We have — we have always had — a soft spot in our heart for those who can expertly muster and deploy arrogance, obnoxiousness, self-righteousness, and general assholery. (No, there's no particular reason we appreciate those traits. Ahem.) This is one of many reasons we have admired both our governor and our mayor. But this week there's some bad news. First, Steve Fishman's cover profile in the magazine showed that Eliot Spitzer's trademark and self-assured aggressive intransigence may not be working for him and may well actually be working against him. Then come reports today that Mike Bloomberg's trademark and self-assured mellow certitude could have been what did in his congestion-pricing plan.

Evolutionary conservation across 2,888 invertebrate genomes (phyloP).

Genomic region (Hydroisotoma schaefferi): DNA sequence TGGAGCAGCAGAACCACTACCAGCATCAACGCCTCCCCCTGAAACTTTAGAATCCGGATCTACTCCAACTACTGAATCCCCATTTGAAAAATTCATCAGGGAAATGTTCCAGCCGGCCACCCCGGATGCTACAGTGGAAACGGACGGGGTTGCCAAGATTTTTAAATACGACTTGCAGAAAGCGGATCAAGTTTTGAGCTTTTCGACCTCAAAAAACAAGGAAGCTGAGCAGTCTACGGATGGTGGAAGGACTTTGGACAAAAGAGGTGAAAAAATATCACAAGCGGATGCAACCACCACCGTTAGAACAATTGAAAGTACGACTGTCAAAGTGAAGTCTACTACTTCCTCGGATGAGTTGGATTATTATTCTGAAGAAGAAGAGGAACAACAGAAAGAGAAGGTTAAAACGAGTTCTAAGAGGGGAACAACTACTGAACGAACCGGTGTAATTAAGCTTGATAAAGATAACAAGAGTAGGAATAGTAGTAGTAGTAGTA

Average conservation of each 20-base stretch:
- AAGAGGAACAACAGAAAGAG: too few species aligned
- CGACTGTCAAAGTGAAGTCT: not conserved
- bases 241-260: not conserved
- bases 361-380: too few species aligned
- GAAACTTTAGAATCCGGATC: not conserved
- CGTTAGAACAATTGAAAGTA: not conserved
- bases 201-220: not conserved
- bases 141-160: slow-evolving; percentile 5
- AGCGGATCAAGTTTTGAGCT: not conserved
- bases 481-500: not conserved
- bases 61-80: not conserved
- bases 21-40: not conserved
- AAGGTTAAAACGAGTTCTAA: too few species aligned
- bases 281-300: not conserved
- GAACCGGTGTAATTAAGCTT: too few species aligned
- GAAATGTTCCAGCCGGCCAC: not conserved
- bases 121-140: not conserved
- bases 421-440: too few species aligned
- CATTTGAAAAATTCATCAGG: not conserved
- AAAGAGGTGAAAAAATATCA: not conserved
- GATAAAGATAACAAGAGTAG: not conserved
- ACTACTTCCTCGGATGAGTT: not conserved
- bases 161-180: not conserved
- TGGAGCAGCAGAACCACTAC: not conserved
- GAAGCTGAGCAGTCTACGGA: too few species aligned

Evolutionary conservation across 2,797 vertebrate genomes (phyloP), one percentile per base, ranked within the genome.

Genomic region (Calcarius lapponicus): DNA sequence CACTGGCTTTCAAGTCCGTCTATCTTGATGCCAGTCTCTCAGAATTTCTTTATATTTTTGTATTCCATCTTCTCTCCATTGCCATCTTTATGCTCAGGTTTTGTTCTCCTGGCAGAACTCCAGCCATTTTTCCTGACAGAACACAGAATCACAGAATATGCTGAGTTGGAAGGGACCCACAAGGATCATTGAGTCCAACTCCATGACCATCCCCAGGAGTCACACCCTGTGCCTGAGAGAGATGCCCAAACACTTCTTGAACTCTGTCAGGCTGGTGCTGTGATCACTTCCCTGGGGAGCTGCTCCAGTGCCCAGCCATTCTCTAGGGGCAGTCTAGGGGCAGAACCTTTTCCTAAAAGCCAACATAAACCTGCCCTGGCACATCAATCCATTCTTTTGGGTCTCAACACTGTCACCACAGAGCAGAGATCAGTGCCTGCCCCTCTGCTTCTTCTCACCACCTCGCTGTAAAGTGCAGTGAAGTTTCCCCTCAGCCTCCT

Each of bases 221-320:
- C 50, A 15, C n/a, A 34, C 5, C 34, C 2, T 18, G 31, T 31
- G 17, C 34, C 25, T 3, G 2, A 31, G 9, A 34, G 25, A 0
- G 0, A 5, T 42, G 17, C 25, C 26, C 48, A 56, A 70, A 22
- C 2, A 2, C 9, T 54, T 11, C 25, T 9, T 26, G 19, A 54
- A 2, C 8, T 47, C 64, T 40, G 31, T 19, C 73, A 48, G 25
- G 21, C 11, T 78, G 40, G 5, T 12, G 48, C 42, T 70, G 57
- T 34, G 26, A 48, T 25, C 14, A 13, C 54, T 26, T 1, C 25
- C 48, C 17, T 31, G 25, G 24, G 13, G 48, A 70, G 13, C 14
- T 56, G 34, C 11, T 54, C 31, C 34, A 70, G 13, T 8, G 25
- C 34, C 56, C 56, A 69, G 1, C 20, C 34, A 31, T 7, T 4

Per the Times:
In a tense meeting on Monday, testy exchanges erupted between the mayor and the Democratic state senators he was trying to win over. At one point, according to several people present, Mr. Bloomberg told the senators that his administration had sent plenty of information about his plan in the mail, and that it was not his fault if they had not read it.
“If the mayor came in with one vote, he left with none,” said Senator Kevin S. Parker, a Brooklyn Democrat.
“His posture was not ingratiating,” he said. “He says he doesn’t know politics, and he certainly bore that out by the way he behaved.”
So angered were Democrats that they decided to vote as a bloc to defeat the measure, and there were not nearly enough votes among the Republican senators for it to pass.
So it turns out being pompous actually isn't the best way to get things done. Who knew?